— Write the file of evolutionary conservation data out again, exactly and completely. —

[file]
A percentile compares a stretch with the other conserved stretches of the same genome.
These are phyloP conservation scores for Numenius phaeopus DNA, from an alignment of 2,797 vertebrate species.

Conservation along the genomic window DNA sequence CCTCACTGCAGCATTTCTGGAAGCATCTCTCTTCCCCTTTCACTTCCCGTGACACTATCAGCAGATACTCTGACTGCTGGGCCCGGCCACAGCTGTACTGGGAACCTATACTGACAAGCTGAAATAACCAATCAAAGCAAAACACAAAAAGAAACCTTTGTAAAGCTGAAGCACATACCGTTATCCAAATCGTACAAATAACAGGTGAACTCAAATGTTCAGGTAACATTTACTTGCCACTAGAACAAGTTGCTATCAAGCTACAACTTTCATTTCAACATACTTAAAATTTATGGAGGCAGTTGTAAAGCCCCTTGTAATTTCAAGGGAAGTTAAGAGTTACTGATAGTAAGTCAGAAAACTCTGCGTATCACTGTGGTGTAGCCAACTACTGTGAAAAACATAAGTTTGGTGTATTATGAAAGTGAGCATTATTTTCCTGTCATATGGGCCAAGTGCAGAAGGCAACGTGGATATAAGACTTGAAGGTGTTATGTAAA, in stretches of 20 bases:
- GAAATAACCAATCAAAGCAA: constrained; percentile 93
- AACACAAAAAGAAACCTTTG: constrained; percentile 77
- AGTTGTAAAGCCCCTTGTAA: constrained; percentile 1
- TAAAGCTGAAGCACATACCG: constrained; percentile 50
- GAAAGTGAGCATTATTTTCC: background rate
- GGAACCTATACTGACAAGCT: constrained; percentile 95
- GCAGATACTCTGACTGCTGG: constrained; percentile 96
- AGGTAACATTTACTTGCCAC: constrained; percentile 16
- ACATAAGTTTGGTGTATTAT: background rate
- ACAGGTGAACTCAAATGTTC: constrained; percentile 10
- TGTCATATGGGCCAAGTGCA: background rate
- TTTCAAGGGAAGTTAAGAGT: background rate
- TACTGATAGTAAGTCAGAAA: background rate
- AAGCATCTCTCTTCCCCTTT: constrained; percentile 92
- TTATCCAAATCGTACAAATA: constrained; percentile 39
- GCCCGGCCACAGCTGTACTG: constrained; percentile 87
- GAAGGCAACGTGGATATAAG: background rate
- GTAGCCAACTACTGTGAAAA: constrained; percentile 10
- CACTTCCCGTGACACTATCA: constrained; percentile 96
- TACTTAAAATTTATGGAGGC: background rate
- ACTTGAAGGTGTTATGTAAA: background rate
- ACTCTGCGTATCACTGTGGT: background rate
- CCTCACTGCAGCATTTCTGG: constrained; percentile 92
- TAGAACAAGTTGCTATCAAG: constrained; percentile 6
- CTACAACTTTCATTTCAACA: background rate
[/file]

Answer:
A percentile compares a stretch with the other conserved stretches of the same genome.
These are phyloP conservation scores for Numenius phaeopus DNA, from an alignment of 2,797 vertebrate species.

Conservation along the genomic window DNA sequence CCTCACTGCAGCATTTCTGGAAGCATCTCTCTTCCCCTTTCACTTCCCGTGACACTATCAGCAGATACTCTGACTGCTGGGCCCGGCCACAGCTGTACTGGGAACCTATACTGACAAGCTGAAATAACCAATCAAAGCAAAACACAAAAAGAAACCTTTGTAAAGCTGAAGCACATACCGTTATCCAAATCGTACAAATAACAGGTGAACTCAAATGTTCAGGTAACATTTACTTGCCACTAGAACAAGTTGCTATCAAGCTACAACTTTCATTTCAACATACTTAAAATTTATGGAGGCAGTTGTAAAGCCCCTTGTAATTTCAAGGGAAGTTAAGAGTTACTGATAGTAAGTCAGAAAACTCTGCGTATCACTGTGGTGTAGCCAACTACTGTGAAAAACATAAGTTTGGTGTATTATGAAAGTGAGCATTATTTTCCTGTCATATGGGCCAAGTGCAGAAGGCAACGTGGATATAAGACTTGAAGGTGTTATGTAAA, in stretches of 20 bases:
- GAAATAACCAATCAAAGCAA: constrained; percentile 93
- AACACAAAAAGAAACCTTTG: constrained; percentile 77
- AGTTGTAAAGCCCCTTGTAA: constrained; percentile 1
- TAAAGCTGAAGCACATACCG: constrained; percentile 50
- GAAAGTGAGCATTATTTTCC: background rate
- GGAACCTATACTGACAAGCT: constrained; percentile 95
- GCAGATACTCTGACTGCTGG: constrained; percentile 96
- AGGTAACATTTACTTGCCAC: constrained; percentile 16
- ACATAAGTTTGGTGTATTAT: background rate
- ACAGGTGAACTCAAATGTTC: constrained; percentile 10
- TGTCATATGGGCCAAGTGCA: background rate
- TTTCAAGGGAAGTTAAGAGT: background rate
- TACTGATAGTAAGTCAGAAA: background rate
- AAGCATCTCTCTTCCCCTTT: constrained; percentile 92
- TTATCCAAATCGTACAAATA: constrained; percentile 39
- GCCCGGCCACAGCTGTACTG: constrained; percentile 87
- GAAGGCAACGTGGATATAAG: background rate
- GTAGCCAACTACTGTGAAAA: constrained; percentile 10
- CACTTCCCGTGACACTATCA: constrained; percentile 96
- TACTTAAAATTTATGGAGGC: background rate
- ACTTGAAGGTGTTATGTAAA: background rate
- ACTCTGCGTATCACTGTGGT: background rate
- CCTCACTGCAGCATTTCTGG: constrained; percentile 92
- TAGAACAAGTTGCTATCAAG: constrained; percentile 6
- CTACAACTTTCATTTCAACA: background rate